Non-profit publishes damning report on Indian shrimp sector



The report was published this week by Corporate Accountability Lab (CAL), which claims that its “multi-year field investigations and interviews provide some of the first documentation of the widespread abusive and dangerous labour and environmental practices in the Indian shrimp sector – including shrimp products certified to be socially and environmentally responsible by the industry’s Best Aquaculture Practices (BAP) and the Aquaculture Stewardship Council (ASC) certification programs.”

The report notes that Indian shrimp aquaculture is a multi-billion-dollar industry that relies on the US market, including supermarkets such as Costco, Kroger and Walmart, and restaurants such as Red Lobster that source shrimp from Sysco and US Foods.

“The report’s findings are meaningful because shrimp is the most consumed seafood in the United States, and India is the largest country supplier of shrimp to the US market, providing 40.8 percent of all shrimp imports in 2023,” CAL states in a press release.

“Human rights and environmental abuses in global shrimp aquaculture have been documented for over a decade. Yet, India – despite its huge market share – has remained under the radar. Indian shrimp have been considered a ‘low-risk’ source, even with telltale signs of abuse,” they add.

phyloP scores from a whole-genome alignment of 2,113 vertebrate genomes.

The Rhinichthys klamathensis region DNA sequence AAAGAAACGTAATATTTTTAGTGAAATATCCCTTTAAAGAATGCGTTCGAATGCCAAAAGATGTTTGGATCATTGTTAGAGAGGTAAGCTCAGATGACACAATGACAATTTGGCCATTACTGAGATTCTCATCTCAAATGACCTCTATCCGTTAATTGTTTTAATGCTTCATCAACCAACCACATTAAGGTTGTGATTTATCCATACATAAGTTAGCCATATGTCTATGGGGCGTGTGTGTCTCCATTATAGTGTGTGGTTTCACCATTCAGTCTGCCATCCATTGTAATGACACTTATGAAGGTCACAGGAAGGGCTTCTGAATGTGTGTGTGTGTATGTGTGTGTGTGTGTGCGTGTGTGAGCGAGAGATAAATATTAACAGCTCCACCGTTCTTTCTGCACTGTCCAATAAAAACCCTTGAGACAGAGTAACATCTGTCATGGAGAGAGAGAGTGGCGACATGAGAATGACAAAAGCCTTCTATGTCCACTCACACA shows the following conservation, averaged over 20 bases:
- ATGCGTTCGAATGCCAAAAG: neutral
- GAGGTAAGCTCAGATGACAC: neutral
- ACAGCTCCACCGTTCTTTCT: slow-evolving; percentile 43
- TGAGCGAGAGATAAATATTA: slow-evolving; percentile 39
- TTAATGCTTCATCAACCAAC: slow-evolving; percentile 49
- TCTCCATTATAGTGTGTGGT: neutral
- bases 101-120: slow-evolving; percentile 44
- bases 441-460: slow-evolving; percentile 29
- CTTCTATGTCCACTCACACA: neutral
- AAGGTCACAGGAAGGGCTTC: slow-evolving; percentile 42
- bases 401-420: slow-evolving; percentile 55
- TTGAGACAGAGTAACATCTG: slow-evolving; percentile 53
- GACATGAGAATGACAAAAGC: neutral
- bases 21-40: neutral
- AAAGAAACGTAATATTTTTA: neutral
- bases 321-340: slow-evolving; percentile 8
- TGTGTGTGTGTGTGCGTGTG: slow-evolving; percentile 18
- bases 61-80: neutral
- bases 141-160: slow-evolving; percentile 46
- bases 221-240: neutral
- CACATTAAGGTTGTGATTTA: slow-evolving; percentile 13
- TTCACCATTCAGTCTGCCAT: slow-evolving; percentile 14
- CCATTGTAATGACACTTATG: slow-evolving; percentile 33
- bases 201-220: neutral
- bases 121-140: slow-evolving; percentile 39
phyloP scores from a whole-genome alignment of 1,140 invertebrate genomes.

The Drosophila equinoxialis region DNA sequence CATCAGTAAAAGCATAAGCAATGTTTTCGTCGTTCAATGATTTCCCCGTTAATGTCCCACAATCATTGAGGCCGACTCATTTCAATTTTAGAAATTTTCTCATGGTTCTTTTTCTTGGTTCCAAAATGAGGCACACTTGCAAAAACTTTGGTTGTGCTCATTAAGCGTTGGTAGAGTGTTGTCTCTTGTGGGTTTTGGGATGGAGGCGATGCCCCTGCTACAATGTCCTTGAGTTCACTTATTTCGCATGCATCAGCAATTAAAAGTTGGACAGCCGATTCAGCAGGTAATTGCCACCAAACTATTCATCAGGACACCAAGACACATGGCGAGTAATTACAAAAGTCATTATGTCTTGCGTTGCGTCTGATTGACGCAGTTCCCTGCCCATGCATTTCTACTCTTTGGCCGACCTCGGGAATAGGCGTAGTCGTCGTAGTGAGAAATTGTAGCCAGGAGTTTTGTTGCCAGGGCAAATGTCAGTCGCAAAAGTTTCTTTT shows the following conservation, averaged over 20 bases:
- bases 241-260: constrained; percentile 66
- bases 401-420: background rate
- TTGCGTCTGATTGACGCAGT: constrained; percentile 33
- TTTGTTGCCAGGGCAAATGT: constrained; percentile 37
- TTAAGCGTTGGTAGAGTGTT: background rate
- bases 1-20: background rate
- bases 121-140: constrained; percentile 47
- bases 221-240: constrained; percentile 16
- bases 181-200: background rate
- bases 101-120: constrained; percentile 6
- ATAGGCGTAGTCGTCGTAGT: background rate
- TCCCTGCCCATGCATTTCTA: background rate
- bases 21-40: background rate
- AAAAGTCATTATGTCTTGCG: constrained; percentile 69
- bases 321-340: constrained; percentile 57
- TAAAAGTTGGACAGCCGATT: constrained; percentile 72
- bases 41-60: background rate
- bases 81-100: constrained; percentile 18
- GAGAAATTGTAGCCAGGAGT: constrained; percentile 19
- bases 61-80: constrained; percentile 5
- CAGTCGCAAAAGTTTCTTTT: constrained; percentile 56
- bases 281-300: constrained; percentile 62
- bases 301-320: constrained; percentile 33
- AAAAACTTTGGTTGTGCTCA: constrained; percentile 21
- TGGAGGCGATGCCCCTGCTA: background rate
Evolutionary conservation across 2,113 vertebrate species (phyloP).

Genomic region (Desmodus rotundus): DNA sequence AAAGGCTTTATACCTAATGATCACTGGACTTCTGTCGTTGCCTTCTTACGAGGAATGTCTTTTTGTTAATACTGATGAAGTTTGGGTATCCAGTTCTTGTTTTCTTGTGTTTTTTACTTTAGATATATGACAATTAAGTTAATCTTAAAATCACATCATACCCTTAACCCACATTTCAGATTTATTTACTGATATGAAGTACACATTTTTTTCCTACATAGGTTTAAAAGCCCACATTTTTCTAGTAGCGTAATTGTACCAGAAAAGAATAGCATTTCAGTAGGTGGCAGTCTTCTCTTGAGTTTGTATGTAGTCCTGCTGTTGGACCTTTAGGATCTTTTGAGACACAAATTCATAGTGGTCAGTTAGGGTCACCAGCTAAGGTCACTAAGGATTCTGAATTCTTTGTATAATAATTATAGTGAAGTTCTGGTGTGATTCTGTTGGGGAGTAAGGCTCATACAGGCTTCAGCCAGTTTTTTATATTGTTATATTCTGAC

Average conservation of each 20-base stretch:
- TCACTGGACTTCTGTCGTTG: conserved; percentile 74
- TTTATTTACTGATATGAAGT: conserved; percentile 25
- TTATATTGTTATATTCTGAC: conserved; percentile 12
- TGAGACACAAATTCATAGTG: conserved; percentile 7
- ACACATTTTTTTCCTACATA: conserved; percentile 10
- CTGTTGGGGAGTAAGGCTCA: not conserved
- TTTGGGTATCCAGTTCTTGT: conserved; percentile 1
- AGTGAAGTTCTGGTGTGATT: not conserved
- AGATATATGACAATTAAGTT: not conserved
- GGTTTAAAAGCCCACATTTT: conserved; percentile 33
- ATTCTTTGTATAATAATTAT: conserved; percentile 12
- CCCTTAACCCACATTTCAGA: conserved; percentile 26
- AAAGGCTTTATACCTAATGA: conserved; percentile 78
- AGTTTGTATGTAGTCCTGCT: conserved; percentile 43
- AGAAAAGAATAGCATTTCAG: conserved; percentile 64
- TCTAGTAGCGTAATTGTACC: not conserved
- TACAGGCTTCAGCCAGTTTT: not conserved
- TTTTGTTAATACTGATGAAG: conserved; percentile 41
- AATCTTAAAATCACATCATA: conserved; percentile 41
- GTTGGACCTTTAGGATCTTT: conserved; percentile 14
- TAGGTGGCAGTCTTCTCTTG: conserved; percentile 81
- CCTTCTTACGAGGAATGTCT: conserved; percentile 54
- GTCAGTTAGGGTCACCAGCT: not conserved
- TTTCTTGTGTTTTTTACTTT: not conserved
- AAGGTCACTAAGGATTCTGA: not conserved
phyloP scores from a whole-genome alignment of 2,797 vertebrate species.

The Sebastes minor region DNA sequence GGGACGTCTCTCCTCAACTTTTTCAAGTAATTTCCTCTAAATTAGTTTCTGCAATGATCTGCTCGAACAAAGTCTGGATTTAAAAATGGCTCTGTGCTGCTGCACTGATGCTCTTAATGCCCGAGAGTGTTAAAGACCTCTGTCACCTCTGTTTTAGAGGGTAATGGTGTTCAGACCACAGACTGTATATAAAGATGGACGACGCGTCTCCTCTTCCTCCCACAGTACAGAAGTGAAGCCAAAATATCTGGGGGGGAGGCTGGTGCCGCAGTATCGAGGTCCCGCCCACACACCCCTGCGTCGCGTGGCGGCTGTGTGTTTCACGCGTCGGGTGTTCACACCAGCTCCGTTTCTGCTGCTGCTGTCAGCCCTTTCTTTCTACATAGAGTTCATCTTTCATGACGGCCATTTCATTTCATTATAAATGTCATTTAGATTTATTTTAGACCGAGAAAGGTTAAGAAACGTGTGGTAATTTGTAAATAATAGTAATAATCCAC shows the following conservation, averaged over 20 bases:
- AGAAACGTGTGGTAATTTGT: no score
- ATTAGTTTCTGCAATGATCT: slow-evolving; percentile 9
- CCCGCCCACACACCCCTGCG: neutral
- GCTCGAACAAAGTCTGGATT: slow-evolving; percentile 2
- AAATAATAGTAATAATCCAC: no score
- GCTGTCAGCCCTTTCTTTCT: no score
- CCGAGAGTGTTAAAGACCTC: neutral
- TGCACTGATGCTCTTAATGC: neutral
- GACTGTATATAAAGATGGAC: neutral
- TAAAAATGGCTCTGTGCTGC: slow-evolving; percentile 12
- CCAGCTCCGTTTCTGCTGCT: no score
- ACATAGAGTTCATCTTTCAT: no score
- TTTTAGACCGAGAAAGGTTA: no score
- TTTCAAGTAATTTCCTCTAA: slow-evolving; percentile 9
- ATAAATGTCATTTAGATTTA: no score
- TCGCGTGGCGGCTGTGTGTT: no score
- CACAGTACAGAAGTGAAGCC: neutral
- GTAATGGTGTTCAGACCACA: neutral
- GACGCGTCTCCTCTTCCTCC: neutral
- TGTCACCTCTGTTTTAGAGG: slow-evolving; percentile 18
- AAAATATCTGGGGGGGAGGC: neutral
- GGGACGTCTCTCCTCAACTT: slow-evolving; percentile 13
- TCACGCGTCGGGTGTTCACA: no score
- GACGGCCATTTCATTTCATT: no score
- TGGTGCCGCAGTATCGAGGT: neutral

The report includes examples of workers subjected to debt bondage, verbal abuse, sexual harassment, hazardous working conditions, and company-restricted movement.

“Forced labour was common and even hazardous child labour was observed,” it claims.

The study describes the convoluted, informal supply chains make it difficult to trace the origin of Indian shrimp products, contributing to the persistence of labour and environmental abuses.

Hatcheries, shrimp farms, and even processing sheds harm the local environment, polluting wastewater, contaminating drinking water, and displacing work for local farmers and fisheries. Shrimp farms are a leading cause of mangrove destruction, which sequester four times as much carbon as terrestrial forests,” notes CAL.

In the absence of oversight and regulation from both the Indian and US governments, human rights and environmental abuses in the shrimp farming sector flourish, and fair-washing and green-washing certification schemes have entered the fray,” they add.



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